Ankara Blast Kills 34

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Ankara: At least 34 were killed while 125 wounded people were at hospitals after an explosion hit central Ankara on March 13, Health Minister Mehmet Müezzinoğlu has said in a press conference. A bomb-laden car caused the blast, the announcement Interior Minister Efkan Ala said at the same conference after a security meeting in Ankara.

30 people were killed at the scene of the incident while four others died on their way to the hospital, Müezzinoğlu said, adding that one or two of them could be the attackers.

Some 19 people were in critical condition as seven were in surgery, he said.

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Minister Ala said a clear announcement about the organizers of the attack could be announced on March 14.

The area was evacuated as a precaution against a second attack.

The wounded persons were transferred to 10 different hospitals across Ankara, private broadcaster CNN Türk has reported.

The blast took place where around 10 bus stops are located.

President Recep Tayyip Erdoğan, who was in Istanbul, was briefed by the Interior Minister Ala about the blast on the phone, according to presidency sources. Erdoğan condemned the attack in a written statement, adding that “Turkey has become a target of terror attacks due to the instabilities in the region.”

Turkey will continue its determined fight against terrorism, he said.

“Terror attacks – which intend to target the integrity of Turkey, unity and solidarity of our people – do not diminish our will to fight against terror, but further boost it,” he added.

The Radio and Television Supreme Council (RTÜK) has declared a broadcasting ban on images of the scene and victims.

The U.S. had warned its citizens in a March 11 statement over a potential terror attack in Ankara.

“The U.S. Embassy informs U.S. citizens that there is information regarding a potential terrorist plot to attack Turkish government buildings and housing located in the Bahçelievler area of Ankara. U.S. citizens should avoid this area,” read the stamenet.

In a statement after the attack, the embassy said the soruce of the information in the warning was Turkish authorities and it was a routine procedure.

“Last week, the U.S. Embassy became aware of threat information through a Turkish government warning circulating in social media. After ‎confirming the warning with Turkish authorities, Embassy issued a notice to all American citizens in Ankara – both government employees and private citizens – and to Turkish employees of the U.S. Embassy‎, as we routinely do when we learn of Turkish government information about threats,” the satetement read.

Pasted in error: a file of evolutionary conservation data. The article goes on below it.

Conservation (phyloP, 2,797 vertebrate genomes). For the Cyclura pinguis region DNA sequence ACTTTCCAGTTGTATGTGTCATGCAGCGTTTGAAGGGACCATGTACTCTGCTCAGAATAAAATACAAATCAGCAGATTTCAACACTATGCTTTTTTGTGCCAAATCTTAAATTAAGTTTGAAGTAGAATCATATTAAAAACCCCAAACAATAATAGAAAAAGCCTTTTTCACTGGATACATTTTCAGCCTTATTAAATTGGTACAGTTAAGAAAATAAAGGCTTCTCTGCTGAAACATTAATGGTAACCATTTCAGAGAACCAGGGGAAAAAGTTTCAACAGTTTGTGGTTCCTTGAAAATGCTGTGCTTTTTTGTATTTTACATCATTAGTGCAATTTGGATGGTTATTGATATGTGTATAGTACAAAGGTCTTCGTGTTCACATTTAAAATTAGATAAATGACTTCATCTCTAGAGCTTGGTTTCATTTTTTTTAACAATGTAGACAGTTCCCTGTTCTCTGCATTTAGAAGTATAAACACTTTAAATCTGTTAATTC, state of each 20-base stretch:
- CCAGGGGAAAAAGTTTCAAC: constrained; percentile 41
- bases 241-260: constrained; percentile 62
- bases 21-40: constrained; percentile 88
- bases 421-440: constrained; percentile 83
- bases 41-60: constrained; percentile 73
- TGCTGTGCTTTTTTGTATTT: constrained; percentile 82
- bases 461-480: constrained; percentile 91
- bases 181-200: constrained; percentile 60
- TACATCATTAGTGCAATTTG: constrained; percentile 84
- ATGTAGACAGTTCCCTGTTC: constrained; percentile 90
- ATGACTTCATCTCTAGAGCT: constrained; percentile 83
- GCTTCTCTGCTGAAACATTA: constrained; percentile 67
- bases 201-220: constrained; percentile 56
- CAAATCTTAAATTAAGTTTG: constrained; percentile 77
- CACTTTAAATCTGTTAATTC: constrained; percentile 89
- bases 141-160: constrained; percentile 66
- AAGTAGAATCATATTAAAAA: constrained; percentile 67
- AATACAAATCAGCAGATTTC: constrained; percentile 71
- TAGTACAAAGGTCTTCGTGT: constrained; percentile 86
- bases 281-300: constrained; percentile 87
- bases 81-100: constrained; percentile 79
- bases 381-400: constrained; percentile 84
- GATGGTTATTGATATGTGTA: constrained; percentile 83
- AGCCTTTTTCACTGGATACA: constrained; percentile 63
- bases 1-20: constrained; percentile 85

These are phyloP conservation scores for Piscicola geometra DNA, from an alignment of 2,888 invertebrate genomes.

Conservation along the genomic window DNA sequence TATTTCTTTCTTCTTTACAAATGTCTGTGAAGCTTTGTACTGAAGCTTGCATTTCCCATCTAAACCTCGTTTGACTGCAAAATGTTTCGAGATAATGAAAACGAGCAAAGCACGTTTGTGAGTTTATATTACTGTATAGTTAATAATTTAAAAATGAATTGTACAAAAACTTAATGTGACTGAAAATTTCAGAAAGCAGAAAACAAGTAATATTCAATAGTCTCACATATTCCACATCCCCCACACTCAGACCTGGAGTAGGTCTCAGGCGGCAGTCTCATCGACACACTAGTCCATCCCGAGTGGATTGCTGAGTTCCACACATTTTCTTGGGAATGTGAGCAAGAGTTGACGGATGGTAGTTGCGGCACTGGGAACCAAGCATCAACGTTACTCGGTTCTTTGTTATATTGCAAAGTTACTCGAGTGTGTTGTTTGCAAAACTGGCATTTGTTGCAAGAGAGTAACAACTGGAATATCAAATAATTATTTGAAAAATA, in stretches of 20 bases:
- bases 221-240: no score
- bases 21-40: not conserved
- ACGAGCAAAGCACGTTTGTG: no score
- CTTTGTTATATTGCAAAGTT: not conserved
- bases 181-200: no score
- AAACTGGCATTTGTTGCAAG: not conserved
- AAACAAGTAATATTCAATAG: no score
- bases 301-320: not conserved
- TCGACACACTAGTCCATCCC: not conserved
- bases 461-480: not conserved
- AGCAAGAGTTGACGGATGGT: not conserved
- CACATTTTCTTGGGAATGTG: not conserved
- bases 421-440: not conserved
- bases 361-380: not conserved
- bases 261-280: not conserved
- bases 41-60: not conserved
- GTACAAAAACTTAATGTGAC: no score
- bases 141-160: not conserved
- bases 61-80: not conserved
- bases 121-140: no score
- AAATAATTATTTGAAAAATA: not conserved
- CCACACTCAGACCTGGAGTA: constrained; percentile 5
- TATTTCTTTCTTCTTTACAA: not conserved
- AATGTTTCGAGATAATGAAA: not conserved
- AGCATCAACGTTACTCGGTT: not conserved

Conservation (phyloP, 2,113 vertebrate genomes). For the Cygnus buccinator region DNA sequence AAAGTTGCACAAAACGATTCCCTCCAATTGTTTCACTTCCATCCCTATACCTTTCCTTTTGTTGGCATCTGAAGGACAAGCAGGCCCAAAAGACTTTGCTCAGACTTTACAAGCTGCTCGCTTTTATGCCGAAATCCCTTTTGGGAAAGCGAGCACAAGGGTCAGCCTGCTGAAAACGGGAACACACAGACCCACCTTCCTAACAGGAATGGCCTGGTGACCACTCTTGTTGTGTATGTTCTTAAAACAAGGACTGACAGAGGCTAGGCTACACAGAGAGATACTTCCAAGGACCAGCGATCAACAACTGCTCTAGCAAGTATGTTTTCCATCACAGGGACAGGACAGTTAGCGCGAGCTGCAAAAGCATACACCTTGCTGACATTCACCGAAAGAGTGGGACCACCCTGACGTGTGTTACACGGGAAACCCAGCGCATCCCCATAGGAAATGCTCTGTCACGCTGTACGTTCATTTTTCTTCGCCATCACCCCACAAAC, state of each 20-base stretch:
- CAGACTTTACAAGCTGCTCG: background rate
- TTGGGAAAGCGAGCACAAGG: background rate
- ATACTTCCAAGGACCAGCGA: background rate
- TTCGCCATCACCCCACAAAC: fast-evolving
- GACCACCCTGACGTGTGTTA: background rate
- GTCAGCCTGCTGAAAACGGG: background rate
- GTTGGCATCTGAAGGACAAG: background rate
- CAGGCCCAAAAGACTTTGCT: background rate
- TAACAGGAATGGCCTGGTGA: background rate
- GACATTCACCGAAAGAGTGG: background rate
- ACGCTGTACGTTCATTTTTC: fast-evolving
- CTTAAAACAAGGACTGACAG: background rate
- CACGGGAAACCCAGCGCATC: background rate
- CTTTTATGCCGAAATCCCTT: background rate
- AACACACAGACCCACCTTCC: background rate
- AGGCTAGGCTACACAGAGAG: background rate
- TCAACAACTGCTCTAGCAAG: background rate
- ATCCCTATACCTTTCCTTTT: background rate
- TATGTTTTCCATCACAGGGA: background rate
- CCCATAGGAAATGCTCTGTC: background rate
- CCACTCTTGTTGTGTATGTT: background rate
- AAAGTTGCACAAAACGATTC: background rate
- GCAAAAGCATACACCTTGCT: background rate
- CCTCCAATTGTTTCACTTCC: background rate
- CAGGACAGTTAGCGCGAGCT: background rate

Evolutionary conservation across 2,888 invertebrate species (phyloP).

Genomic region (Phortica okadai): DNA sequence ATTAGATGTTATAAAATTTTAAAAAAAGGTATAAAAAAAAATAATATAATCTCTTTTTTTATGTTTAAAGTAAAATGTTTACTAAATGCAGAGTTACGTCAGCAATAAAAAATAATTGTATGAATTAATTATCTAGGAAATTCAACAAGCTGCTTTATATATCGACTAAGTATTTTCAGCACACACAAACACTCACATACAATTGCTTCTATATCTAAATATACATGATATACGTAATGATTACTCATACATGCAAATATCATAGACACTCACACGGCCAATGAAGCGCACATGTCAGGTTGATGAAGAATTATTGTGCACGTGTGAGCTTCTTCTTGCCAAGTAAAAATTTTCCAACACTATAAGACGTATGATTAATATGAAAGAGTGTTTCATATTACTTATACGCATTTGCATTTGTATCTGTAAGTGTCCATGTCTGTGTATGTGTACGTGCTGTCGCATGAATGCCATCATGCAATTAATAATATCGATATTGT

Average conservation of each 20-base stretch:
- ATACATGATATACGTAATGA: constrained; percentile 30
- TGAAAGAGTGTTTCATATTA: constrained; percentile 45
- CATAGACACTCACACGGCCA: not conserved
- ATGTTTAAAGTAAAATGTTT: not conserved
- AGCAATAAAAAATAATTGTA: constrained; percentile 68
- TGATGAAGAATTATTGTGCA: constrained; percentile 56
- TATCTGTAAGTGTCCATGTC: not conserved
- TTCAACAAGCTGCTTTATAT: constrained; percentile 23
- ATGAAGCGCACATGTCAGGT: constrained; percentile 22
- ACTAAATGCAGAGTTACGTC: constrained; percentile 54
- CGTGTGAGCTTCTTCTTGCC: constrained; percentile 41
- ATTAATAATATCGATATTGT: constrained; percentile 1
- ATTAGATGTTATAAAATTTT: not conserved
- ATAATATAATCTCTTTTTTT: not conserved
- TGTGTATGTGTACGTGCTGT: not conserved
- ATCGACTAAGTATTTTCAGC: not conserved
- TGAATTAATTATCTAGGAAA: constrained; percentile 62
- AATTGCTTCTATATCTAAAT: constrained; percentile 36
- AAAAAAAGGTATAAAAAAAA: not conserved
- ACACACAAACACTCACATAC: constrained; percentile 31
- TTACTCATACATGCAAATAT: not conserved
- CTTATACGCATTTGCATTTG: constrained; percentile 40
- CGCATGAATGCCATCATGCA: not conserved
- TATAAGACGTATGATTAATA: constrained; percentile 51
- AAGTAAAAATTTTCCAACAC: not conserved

This is the third major blast to hit the Turkish capital since October 2015.

Alleged Islamic State of Iraq and the Levant (ISIL) militants bombed a peace rally near the Ankara Railway Station in a major city thoroughfare and left at least 103 dead on Oct. 10, 2015.

Four months later, a suicide car bomb attack targeted military shuttles in the capital city on Feb. 17, killing at least 29 people and injuring 81 others.

Turkey will develop a new security approach and mechanism for the capital city of Ankara, Prime Minister Ahmet Davutoglu said, following a nearly five-hour security meeting with his seniors and officials on Feb. 20 in the aftermath of a Feb. 17 car bomb attack.

“Every province has special [security] needs,” the prime minister said, adding that Ankara had a special position as it was the capital hosting many government, state and opposition buildings, along with envoys of many countries.

Elaborating on the new mechanism, Turkish Interior Minister Efkan Ala said technology would be used more in the implementation of the new security mechanism.

“That would be more prominent. Civil servants will be in official uniforms… Electronic devices will be used more,” Ala said on Feb. 21.

Parliament building will also be surrounded by high-security metal fences.